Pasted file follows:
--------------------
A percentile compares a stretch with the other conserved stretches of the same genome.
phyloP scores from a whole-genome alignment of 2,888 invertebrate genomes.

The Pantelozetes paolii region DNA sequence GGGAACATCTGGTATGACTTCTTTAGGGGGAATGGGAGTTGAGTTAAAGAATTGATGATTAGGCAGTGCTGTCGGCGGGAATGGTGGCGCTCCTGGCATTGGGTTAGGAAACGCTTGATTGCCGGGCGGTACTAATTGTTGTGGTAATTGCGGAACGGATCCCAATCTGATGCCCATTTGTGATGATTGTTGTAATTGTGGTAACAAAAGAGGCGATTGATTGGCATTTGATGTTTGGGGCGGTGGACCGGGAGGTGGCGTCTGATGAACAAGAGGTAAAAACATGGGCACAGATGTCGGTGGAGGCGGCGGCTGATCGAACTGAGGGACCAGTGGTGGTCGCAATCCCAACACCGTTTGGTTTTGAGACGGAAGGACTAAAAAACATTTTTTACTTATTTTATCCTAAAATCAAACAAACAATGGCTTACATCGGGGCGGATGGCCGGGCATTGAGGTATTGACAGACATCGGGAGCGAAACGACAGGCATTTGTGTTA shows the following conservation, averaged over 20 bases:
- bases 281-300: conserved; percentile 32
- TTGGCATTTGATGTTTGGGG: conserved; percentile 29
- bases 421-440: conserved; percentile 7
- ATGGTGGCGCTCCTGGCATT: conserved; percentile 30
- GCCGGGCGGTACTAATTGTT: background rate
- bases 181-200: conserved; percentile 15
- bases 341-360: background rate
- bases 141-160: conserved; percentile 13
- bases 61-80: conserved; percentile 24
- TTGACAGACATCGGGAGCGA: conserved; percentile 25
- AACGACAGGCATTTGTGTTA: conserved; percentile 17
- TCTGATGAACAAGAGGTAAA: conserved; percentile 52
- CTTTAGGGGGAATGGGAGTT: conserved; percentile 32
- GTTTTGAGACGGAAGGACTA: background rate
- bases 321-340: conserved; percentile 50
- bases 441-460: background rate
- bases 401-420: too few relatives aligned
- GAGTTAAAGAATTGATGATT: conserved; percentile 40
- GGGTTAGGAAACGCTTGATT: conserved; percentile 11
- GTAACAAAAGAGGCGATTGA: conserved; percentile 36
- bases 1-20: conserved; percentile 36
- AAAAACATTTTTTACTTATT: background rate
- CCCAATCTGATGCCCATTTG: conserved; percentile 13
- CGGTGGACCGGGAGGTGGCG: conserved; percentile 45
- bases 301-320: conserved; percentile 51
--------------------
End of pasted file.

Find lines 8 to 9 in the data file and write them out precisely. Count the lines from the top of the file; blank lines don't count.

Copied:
- GCCGGGCGGTACTAATTGTT: background rate
- bases 181-200: conserved; percentile 15